The Bridge Emergency Shelter has received a grant to start off its fundraising campaign for a new location.
On Tuesday, the shelter staff sent out a news release to announce they had received a match/challenge grant for up to $20,000 from a member of an out-of-state organization who wished to remain anonymous. They plan to build a new shelter on property they own at 735 N. Park St., near their current location in the Montezuma County Justice Building, which is for sale. But the shelter still needs to raise matching funds for the grant, which the staff hope to do with donations from the community.
Still, the Bridge’s executive director, Laurie Knutson, said this is an important first step.
“As far as I know, we’ve never gotten a challenge or matching grant before,” she said. “It’s very exciting to see that someone believes in what we’re doing.”
On Jan. 30, Montezuma County commissioners voted to put the Justice Building up for sale in preparation for moving court proceedings to the new combined courthouse that is set to be completed this year. Since then, the Bridge board of directors has been planning to move to a new location. The property on North Park Street was already designated for use by a shelter or detox center, and it remains conveniently close to the police station and Hope’s Soup Kitchen in United Methodist Church.
Knutson said she and the rest of the board hope to use the construction project to upgrade their services for the homeless. Early plans for the new shelter call for a two-story building covering about 10,000 square feet, with a temporary shelter and “sobering space” on the first floor and longer-term housing on the second floor.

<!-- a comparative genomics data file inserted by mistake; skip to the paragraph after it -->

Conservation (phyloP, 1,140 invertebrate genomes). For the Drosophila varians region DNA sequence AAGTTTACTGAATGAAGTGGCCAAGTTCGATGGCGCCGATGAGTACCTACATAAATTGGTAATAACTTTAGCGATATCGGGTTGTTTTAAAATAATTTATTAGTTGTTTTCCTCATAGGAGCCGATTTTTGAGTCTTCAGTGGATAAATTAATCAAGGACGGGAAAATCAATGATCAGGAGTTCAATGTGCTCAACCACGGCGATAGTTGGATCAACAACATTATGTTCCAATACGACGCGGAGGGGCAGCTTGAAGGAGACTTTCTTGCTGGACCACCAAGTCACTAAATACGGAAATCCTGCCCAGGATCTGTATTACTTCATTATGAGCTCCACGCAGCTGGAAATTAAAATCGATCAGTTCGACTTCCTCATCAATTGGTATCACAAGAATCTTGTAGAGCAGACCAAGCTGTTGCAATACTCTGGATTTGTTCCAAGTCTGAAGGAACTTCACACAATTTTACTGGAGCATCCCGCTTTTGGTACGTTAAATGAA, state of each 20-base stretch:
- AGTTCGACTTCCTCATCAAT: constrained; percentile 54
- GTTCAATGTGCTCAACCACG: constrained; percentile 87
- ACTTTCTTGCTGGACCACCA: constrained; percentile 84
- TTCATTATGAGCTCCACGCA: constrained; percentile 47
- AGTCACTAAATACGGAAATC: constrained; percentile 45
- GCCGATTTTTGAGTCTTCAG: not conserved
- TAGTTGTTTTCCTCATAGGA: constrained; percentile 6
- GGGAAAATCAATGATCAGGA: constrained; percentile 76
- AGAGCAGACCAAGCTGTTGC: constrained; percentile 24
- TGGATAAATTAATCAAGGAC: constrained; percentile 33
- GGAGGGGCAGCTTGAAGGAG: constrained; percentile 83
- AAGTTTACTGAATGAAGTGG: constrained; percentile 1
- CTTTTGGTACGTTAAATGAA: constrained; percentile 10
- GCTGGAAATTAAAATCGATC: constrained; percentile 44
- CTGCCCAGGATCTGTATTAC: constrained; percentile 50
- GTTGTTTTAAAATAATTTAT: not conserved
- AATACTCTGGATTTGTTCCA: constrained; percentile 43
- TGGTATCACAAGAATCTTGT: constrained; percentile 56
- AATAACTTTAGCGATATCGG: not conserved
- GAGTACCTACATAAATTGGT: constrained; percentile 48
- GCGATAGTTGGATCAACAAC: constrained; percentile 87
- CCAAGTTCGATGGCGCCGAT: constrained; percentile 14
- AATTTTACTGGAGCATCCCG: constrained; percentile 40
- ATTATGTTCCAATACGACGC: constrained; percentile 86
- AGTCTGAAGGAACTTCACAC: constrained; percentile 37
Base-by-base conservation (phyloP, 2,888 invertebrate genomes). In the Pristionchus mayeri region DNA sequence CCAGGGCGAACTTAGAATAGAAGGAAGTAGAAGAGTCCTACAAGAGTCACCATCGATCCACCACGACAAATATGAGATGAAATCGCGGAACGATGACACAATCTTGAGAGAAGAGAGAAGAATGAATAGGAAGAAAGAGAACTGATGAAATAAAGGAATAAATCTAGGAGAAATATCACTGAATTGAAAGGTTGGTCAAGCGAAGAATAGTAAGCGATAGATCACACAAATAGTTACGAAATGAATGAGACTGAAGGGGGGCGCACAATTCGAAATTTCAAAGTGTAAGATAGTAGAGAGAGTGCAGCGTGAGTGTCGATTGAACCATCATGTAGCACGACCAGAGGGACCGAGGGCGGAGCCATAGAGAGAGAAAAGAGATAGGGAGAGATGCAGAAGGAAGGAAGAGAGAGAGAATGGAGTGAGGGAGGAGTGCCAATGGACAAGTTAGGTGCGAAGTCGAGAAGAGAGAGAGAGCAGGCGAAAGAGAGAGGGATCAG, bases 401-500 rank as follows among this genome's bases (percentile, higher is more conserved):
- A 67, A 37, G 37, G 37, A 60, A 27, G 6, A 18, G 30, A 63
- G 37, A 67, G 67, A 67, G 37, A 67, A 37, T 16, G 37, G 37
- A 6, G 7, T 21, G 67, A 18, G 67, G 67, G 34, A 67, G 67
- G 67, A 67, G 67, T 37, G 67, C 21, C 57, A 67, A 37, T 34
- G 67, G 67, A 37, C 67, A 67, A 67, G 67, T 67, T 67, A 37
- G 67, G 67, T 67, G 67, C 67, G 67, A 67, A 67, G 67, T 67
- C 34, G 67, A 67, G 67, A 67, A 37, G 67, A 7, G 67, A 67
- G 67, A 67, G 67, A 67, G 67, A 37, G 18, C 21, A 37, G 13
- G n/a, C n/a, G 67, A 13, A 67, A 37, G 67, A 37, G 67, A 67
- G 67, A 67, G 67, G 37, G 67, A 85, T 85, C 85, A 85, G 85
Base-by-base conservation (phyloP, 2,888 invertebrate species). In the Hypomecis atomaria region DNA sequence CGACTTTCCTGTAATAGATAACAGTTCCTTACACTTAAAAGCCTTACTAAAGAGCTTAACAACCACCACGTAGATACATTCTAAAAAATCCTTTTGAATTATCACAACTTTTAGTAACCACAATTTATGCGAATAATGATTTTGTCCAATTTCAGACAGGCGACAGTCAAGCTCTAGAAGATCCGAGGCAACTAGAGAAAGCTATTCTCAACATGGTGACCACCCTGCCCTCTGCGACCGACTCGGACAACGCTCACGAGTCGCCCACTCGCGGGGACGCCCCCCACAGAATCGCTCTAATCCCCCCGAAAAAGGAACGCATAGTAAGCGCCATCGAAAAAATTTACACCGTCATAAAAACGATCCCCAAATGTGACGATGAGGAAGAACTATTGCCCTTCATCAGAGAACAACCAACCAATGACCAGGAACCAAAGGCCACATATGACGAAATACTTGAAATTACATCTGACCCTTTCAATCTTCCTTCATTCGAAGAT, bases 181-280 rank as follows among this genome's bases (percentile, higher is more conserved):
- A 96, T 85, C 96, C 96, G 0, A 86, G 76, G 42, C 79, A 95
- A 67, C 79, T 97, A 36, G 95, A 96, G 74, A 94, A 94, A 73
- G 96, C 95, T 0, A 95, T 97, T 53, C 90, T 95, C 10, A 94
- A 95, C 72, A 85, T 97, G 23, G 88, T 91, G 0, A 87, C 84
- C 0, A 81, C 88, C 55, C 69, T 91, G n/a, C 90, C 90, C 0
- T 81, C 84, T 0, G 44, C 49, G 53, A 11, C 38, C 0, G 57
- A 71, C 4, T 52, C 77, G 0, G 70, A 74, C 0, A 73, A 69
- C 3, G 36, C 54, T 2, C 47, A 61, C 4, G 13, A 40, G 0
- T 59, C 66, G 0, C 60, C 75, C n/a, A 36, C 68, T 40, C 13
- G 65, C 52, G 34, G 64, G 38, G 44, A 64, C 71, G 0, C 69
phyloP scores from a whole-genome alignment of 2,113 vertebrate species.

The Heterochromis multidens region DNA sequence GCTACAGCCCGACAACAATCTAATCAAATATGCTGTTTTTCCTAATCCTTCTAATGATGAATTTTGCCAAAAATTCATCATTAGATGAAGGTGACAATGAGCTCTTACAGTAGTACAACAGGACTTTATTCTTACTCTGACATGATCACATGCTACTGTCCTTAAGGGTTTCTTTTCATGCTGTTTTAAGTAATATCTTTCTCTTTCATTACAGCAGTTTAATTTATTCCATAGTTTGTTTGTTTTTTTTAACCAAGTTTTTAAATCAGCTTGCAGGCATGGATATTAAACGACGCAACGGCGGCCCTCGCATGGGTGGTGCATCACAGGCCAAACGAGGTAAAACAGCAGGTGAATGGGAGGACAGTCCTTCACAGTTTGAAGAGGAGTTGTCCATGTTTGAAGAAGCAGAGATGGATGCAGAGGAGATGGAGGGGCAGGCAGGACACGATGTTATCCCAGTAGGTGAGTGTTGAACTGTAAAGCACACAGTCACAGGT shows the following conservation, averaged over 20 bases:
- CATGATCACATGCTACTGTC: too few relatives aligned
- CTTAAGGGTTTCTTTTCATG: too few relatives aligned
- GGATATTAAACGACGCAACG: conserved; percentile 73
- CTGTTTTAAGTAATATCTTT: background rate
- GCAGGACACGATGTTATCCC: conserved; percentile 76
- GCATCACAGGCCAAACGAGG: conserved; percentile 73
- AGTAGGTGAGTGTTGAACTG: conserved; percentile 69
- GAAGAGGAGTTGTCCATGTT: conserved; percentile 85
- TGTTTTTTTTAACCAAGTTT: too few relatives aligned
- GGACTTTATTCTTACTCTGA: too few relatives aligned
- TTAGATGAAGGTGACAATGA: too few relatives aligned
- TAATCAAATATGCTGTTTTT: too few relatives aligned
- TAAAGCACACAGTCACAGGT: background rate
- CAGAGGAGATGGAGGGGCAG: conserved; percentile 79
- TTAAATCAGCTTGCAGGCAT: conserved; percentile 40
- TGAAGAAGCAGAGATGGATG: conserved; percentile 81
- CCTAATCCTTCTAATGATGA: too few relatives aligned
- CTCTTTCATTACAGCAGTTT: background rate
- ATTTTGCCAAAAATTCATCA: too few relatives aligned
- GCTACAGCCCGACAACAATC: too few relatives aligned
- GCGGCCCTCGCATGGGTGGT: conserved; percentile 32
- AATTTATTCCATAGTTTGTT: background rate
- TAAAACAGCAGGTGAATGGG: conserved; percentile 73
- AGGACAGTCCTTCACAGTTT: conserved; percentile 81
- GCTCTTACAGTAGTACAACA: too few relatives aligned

The new emergency shelter won’t house as many people as the current one, which typically serves about 40 people per night during the winter. Right now the planned first floor will be enough to house 24 men and five women overnight. There will also be room for an additional 14 men and six women in the “sobering space,” which Knutson emphasized is not a medical detox center but just a safe place for intoxicated people to stay while they get sober.
But unlike the current shelter, the plans for the new one include supportive housing. The upper floor will contain small apartments for elderly people and others who can’t afford traditional housing but aren’t struggling with addiction or serious criminal charges. Tenants will be required to pay a small rent, which Knutson said will provide some much-needed income for the Bridge, but they will also have more independence and privacy than if they were staying in the emergency shelter. The Day Labor Center, which operates year-round, will also relocate to the new building.
But the Bridge still has a long way to go before the new shelter becomes a reality. Knutson said it will cost “a lot more than $20,000” to complete the building. The Bridge will accept donations to a matching fund for the grant through the month of June. They also plan to apply for a $1 million Colorado Department of Local Affairs grant later this summer, and they have submitted grant proposals to three other organizations similar to their out-of-state benefactor.
“In a perfect world, if everything goes well, we would hopefully start (construction) in October,” Knutson said. “But there’s a lot that needs to happen before then.”
Right now, she said, an architect is drawing preliminary building plans to include in the DOLA grant application, and she expects to have a more final plan within the next few months. She and the rest of the board hope to be able to bring the project before the planning and zoning commission by September.
“It’s a lot for just a few people to do, but it will be so worth it when we can get rid of homelessness for some people,” she said.